- Cameron Oglesby
What you need to know before signing a Power of Attorney
Issuing a Power of Attorney is definitely not a do-it-yourself project; you need to have a lawyer prepare the actual documents. But first, there are important questions you should ask yourself. The answers will make the process quicker and easier. And they could help you avoid making a mistake, terminating the POA, and starting all over again.
· How many POAs do I need? That depends on whom you’re planning to name as agents (see below). If one person has both the qualities and qualifications to manage both your finances and your healthcare for you, great. But if not, you might consider one POA and agent for finance and another for healthcare.
· What kind of POA should I choose? If you need someone to stand in for you for a specific task or for a specific period of time – say, while you’re away on that fabulous dream-of-a-lifetime around-the-world cruise – you’ll want to choose a limited Power of Attorney. If that’s too restrictive for your needs, a general POA lets you grant as much authority as you choose. Please note, though, that your becoming incapacitated and unable to manage your affairs, your agent’s authority ends automatically.
· When should it start and how long should it be in force? A springing POA comes into effect only when an event triggers your incapacity. (In creating the POA, you can specify what constitutes incapacitation.) A durable POA, on the other hand, takes effect as soon as you sign it. With either type, you can grant whatever powers you choose – financial, healthcare, both, or some other kind. Both remain in force until your death, but as long as you’re not incapacitated, you have the power to revoke them. If you’re granting financial powers you should check with your bank(s), stockbroker, credit card companies, and other financial institutions you have accounts with about their POA requirements.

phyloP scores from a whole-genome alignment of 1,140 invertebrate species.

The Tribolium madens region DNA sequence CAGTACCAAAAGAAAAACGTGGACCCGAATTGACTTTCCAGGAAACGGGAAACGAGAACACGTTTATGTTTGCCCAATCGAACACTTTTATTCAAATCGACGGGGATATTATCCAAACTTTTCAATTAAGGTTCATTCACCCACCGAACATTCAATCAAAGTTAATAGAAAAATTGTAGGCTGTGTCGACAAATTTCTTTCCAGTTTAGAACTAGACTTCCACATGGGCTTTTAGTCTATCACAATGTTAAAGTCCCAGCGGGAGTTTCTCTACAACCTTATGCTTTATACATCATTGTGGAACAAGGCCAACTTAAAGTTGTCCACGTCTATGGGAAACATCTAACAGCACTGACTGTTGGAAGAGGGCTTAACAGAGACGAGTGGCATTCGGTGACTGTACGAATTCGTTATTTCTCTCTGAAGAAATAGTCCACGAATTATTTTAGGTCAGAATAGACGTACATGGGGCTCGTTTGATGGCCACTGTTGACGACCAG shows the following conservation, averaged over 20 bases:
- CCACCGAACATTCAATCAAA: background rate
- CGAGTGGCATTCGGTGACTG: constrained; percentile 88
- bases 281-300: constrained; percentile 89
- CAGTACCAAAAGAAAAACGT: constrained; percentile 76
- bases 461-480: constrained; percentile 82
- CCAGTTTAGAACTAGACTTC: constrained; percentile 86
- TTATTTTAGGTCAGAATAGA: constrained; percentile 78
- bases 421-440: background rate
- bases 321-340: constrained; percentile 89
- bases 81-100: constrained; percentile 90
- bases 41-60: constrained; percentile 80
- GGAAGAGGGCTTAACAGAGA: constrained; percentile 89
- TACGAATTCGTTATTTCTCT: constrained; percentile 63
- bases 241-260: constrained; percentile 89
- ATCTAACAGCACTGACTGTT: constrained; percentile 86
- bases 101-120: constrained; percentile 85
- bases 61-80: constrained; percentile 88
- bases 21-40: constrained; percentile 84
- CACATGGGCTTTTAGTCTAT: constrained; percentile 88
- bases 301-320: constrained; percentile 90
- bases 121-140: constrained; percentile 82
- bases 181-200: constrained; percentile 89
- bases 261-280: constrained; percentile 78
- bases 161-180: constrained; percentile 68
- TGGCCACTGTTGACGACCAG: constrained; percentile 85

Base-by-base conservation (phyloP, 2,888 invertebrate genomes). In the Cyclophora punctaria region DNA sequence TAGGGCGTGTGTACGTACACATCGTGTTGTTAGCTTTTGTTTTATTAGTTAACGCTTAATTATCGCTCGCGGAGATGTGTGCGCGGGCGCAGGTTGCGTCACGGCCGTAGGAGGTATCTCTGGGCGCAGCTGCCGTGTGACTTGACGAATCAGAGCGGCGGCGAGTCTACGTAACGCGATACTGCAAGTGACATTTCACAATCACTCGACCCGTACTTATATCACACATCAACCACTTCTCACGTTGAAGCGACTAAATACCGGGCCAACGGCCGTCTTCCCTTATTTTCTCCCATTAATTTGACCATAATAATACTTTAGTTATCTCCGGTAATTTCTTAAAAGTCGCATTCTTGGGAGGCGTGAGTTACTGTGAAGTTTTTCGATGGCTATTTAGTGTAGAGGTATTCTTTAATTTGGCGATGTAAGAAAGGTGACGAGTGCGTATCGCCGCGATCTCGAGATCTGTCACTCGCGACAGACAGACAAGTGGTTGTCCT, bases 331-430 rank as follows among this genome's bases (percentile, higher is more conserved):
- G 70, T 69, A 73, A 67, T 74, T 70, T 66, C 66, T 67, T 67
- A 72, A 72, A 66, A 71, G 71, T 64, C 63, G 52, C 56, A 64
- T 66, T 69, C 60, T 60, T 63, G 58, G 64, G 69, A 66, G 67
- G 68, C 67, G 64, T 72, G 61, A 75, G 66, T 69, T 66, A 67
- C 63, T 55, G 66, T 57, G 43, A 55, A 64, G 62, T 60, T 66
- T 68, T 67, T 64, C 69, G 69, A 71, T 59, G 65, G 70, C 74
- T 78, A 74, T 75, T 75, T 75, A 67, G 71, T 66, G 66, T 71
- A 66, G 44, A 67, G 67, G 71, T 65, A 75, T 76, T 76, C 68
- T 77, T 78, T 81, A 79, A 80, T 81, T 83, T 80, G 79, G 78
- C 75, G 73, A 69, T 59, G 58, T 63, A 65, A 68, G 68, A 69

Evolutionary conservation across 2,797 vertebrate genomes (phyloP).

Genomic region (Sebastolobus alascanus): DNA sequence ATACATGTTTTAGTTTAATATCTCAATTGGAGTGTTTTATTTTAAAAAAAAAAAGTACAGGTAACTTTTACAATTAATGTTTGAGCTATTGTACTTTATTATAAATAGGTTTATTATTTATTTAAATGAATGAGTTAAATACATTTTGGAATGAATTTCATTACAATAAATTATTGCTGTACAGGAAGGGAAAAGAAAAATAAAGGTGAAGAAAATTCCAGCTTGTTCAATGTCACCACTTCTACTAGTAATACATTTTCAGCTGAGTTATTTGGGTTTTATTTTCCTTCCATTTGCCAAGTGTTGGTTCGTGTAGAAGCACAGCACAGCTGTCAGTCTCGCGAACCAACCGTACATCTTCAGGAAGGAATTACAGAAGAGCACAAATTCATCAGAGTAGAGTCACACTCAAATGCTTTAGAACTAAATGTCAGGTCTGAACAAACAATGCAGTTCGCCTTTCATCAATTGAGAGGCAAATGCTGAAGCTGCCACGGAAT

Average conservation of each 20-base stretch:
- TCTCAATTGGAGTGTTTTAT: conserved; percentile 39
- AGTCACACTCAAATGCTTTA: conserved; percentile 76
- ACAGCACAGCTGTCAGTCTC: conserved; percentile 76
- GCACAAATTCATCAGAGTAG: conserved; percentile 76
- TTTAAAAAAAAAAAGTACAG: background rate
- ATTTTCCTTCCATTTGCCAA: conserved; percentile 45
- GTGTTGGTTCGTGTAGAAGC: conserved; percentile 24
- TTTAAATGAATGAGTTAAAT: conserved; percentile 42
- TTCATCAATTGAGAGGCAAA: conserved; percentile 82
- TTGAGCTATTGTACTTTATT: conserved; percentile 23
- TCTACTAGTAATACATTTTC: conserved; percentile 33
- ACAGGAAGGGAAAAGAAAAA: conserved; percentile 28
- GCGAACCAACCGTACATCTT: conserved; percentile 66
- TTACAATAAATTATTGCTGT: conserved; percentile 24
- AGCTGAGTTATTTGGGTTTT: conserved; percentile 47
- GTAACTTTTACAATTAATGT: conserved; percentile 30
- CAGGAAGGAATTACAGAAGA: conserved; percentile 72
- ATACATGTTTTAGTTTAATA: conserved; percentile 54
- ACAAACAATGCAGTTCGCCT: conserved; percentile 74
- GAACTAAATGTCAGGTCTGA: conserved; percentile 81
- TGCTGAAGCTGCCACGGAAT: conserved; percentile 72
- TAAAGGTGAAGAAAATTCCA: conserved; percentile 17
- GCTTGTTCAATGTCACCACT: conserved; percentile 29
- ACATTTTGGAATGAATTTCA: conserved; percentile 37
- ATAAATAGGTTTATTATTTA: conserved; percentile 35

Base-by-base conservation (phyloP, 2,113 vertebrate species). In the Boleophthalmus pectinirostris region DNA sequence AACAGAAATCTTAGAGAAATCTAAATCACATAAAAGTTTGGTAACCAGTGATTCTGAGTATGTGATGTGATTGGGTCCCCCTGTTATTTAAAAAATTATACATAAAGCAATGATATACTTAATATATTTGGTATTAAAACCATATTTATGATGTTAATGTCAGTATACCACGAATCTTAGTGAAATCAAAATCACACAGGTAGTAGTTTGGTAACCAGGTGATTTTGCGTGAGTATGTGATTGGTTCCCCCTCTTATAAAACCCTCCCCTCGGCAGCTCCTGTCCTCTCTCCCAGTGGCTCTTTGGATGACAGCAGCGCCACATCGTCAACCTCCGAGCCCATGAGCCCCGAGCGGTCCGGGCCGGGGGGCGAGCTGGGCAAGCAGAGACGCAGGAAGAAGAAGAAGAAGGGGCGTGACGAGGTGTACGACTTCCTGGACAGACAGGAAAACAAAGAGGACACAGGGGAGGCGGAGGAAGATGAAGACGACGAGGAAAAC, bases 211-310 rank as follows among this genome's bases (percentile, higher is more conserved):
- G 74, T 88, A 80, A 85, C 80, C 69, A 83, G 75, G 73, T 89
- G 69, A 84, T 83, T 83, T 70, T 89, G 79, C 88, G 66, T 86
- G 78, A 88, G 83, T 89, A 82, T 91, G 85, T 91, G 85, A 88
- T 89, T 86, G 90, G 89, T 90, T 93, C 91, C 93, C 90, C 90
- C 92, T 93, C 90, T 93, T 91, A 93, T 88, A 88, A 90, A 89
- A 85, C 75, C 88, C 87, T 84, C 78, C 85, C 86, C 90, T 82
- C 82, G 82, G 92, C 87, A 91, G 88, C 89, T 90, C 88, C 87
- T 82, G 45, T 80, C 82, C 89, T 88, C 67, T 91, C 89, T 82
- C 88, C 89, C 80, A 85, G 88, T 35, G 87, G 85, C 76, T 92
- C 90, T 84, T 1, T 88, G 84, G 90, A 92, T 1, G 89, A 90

What’s even more important than the right form of POA is choosing the right person to act as your agent. So if you have someone in mind, or perhaps two people with strengths in different areas, you should also ask yourself these questions:
· Do you trust him or her to always act in your best interest? And is your answer based on past experience or wishful thinking?
· Does (s)he live nearby? If not, can (s)he travel quickly if needed?
· Is (s)he in good health?
· Are you confident in his or her judgment? Is (s)he?
· How thoroughly does (s)he evaluate a situation before making a decision?
· How well does (s)he communicate with different types of people?
· How comfortable will you feel about sharing your financial details with him or her?
· How comfortable will you feel about seriously discussing your end-of-life care preferences with him or her? Will (s)he be willing to abide by your choices even if they don’t personally agree with them?
· Can you think of any negatives about choosing this person?
Again, if one person would be a better financial agent and another better for healthcare, there’s nothing wrong with splitting the responsibilities and issuing a separate POA for each.
In a way, senior care management has something in common with Powers of Attorney. There are different types, some of which may be right for you and some not. And it’s very important to really know the people you’re dealing with. Those are the building blocks of how we work at Senior Insights.
Unlike some other senior care agencies, we don’t offer one-size-fits all packages of services to potential clients. Instead, we first get to know our clients and then custom-design a holistic senior care management plan around that knowledge. Through our thorough three-part needs assessment, we really get to know our client and their families – not just their health issues, cognition, and psychosocial and emotional needs, but also their unique values, preferences, interests, schedules, hobbies and interests. And like a good POA agent, we do our utmost to respect them.
Please contact us to learn more about what this approach can do for quality of life and independence.